There is a Committee for Review of Autonomous Bodies (ABs), chaired by Ratan Watal. The committee’s interim report is not in the public domain. Media reports and comments on what the committee has recommended, even in the interim, are therefore premature. They are uninformed and misinformed. This choice of words should remind you of a quote ascribed to Mark Twain. “If you don’t read the newspaper, you’re uninformed. If you read the newspaper, you’re misinformed.” The choice of quote is deliberate, since there is no evidence Twain ever said, or wrote, anything of the kind. The quote itself is uninformed and misinformed.
Instinctively, everyone understands the word “autonomy” and hence, “autonomous body”. However, private enterprise is also self-governing and independent of direct government influence or control. Therefore, if a review is being contemplated, there must be something beyond notions of self-governance and self-rule. The Right to Information Act’s definition of “public authority” provides some inkling of what one is after. “Public authority means any authority or body or institution of self-government established or constituted (a) by or under the Constitution; (b) by any other law made by Parliament; (c) by any other law made by State Legislature; (d) by notification issued or order made by the appropriate Government, and includes any (i) body owned, controlled or substantially financed; (ii) non-government organisation substantially financed, directly or indirectly by funds provided by the appropriate government”.
If we leave out NGOs, we have ingredients of a definition. First, an AB is set up by the government for a specific purpose. Second, it is independent in day-to-day functioning, but the government has some control over ABs. Third, the government funds ABs in some way — revenue expenditure, capital expenditure, or both. In 2012, the CAG Compliance Report for ABs, Report No. 33 of 2011-12, stated: “During 2010-11, the ministries of the Union Government released grants/loans aggregating Rs 46,449.48 crore to 496 autonomous bodies.” Note that these are 2010-11 figures. Incidentally, we are talking about Union government-level ABs and the Ratan Watal Committee is also about such outfits. There are other ABs at the state government level.
In 1955, there were 35 ABs. Today, there are at least 679 ABs. I used the expression “at least” deliberately. We have information about 679 ABs. The actual number of ABs could be marginally more. The oldest is clearly The Asiatic Society, established in 1784 by William Jones. In those days, even if the objectives were laudable, one didn’t look to the government for money. At best, one asked for land and even as late as the 1960s, sought financial assistance for constructing buildings. The Asiatic Society probably started taking recourse to government funding in 1984, when it became an institution of national importance. Of the 679 ABs, half were set up between 1984 and 1989.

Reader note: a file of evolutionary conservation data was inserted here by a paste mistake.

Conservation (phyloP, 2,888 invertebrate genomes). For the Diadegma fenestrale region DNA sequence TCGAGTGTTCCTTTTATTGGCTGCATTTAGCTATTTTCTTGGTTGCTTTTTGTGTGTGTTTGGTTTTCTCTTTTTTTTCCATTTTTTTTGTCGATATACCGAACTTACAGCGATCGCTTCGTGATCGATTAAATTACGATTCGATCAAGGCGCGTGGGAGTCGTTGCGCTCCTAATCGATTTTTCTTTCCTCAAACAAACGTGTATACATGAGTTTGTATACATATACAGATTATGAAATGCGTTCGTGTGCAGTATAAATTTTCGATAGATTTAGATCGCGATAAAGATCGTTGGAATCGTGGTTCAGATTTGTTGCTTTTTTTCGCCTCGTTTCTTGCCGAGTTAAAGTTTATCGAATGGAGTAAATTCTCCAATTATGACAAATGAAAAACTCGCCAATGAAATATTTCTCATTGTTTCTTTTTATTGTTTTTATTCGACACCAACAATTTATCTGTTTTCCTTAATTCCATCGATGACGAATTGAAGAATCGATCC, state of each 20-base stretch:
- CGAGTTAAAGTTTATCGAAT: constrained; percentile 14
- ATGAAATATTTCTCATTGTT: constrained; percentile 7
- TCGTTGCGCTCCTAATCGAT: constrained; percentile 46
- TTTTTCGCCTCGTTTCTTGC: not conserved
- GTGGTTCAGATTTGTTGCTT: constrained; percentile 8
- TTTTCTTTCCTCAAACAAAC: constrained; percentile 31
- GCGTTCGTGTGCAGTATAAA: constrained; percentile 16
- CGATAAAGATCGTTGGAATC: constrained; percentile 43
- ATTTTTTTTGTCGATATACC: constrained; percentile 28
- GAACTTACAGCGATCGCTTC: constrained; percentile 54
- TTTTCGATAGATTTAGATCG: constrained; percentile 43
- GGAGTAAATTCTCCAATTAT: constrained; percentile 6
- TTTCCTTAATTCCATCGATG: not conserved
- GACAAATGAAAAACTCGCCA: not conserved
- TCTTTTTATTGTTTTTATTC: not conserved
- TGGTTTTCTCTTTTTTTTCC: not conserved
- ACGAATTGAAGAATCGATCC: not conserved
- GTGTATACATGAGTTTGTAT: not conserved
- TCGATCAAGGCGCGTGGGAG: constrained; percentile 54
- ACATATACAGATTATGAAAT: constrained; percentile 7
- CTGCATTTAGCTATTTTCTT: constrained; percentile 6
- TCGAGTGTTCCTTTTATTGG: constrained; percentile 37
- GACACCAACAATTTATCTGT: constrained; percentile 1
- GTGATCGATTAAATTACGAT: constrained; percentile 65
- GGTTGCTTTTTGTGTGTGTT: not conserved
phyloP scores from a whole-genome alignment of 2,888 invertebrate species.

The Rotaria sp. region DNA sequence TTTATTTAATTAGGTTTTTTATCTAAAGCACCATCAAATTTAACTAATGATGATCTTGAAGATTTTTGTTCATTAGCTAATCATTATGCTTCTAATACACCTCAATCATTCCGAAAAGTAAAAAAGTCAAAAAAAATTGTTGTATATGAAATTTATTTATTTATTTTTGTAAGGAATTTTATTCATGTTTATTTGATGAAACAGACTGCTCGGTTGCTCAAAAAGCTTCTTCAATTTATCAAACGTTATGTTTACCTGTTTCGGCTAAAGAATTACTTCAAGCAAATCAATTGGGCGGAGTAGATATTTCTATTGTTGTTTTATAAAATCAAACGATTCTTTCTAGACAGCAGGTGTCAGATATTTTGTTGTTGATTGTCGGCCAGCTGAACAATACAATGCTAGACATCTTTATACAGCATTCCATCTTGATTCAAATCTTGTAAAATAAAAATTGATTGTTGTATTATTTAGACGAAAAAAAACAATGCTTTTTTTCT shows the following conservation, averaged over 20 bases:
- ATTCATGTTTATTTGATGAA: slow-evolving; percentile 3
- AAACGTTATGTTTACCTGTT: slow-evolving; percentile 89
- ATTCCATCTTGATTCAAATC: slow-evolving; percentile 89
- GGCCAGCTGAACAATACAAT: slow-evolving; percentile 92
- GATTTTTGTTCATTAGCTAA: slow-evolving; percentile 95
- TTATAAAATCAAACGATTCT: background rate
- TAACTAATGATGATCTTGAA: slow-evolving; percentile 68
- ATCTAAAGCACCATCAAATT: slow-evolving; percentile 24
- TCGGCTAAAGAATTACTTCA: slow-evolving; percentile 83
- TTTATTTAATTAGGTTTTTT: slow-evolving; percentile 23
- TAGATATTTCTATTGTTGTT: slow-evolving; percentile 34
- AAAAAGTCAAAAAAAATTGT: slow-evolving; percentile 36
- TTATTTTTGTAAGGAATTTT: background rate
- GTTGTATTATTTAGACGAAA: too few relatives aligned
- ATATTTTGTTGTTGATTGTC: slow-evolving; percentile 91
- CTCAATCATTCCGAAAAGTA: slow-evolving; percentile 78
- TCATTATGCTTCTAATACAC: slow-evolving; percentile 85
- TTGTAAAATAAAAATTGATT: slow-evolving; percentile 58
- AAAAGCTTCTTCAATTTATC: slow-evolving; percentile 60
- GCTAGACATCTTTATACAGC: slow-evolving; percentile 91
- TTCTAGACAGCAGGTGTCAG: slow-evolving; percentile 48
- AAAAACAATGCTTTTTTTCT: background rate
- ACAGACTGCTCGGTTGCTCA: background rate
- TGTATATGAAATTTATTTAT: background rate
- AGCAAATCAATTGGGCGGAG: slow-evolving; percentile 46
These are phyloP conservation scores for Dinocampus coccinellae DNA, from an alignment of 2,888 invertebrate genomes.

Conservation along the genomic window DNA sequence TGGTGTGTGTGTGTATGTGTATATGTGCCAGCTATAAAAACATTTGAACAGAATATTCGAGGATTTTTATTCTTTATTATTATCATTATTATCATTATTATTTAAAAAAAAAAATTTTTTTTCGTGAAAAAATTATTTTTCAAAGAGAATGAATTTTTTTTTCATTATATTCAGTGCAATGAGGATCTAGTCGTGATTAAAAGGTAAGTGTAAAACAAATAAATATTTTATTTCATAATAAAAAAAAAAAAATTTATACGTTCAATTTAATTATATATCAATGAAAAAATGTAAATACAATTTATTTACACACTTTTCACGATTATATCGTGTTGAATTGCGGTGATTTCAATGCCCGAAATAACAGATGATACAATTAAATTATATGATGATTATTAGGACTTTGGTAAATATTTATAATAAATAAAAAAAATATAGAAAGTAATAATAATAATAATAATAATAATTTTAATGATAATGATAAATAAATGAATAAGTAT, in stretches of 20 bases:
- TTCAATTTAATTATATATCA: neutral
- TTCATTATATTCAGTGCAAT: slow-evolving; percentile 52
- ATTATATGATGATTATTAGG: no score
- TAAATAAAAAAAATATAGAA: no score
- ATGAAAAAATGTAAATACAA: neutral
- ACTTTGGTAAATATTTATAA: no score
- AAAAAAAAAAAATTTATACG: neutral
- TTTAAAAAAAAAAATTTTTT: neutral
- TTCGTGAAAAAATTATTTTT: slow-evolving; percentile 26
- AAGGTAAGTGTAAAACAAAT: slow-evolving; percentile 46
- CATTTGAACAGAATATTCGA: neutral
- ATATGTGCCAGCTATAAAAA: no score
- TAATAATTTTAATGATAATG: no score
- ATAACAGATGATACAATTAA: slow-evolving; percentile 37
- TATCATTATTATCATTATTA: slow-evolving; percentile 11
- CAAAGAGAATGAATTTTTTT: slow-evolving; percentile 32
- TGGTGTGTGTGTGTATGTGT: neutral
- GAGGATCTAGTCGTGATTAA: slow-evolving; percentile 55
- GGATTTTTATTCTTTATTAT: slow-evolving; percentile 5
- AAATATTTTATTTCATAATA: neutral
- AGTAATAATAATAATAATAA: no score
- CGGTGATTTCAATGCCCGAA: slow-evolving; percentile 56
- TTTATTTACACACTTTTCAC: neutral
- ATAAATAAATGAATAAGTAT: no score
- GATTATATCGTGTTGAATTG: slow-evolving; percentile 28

Joseph Nye coined the expression “soft power” a bit later, in 1990. Several ABs are supposed to provide content that can feed into India’s soft power aspirations. Perhaps that’s why, until recently, they constantly faced soft budget constraints. They obtained nearly Rs 46,500 crore in 2010-11. In 2017-18, 679 ABs obtained Rs 72,200 crore. Other than the 2016 Report of Expenditure Management Commission (Chaired by Bimal Jalan), consider Rule 229 in General Financial Rules, 2016. This is on general principles for setting up ABs and I will quote only one clause. “Peer review of autonomous organisations — Ministry shall put in place a system of external or peer review of autonomous organisations every three or five years depending on the size and nature of activity. Such a review should be the responsibility of the concerned administrative division of the ministry/department and should focus, inter alia, on; (a) the objective for which the autonomous organisation was set up and whether these objectives have been or are being achieved; (b) whether the activities should be continued at all, either because they are no longer relevant or have been completed or if there has been a substantial failure in achievement of objectives; (c) whether the nature of the activities is such that these need to be performed only by an autonomous organisation; (d) whether similar functions are also being undertaken by other organisations, be it in the central government or state governments or the private sector, and if so, whether there is scope for merging or winding up the organisations under review; (e) whether the total staff complement, particularly at the support level, is kept at a minimum, whether the enormous strides in information technology and communication facilities as also facilities for outsourcing of work on a contract basis, have been taken into account in determining staff strength; and whether scientific or technical personnel are being deployed on functions which could well be carried out by non-scientific or non-technical personnel etc. (f) whether user charges including overhead/ institutional charges/management fee in respect of sponsored projects, wherever the output or benefit of services are utilised by others, are levied at appropriate rates; and (g) the scope for maximising internal resources generation in the organisation so that the dependence upon government budgetary support is minimised”.
Since public resources are involved, and all resources have trade-offs, I think these questions are entirely justified and no, they wouldn’t have been asked between 1984 and 1989. Part of the resentment about the Ratan Watal Committee seems to be because questions are being raised about transparency and accountability of ABs. Culpability (C) has been added to AB. That’s the ABC of it.
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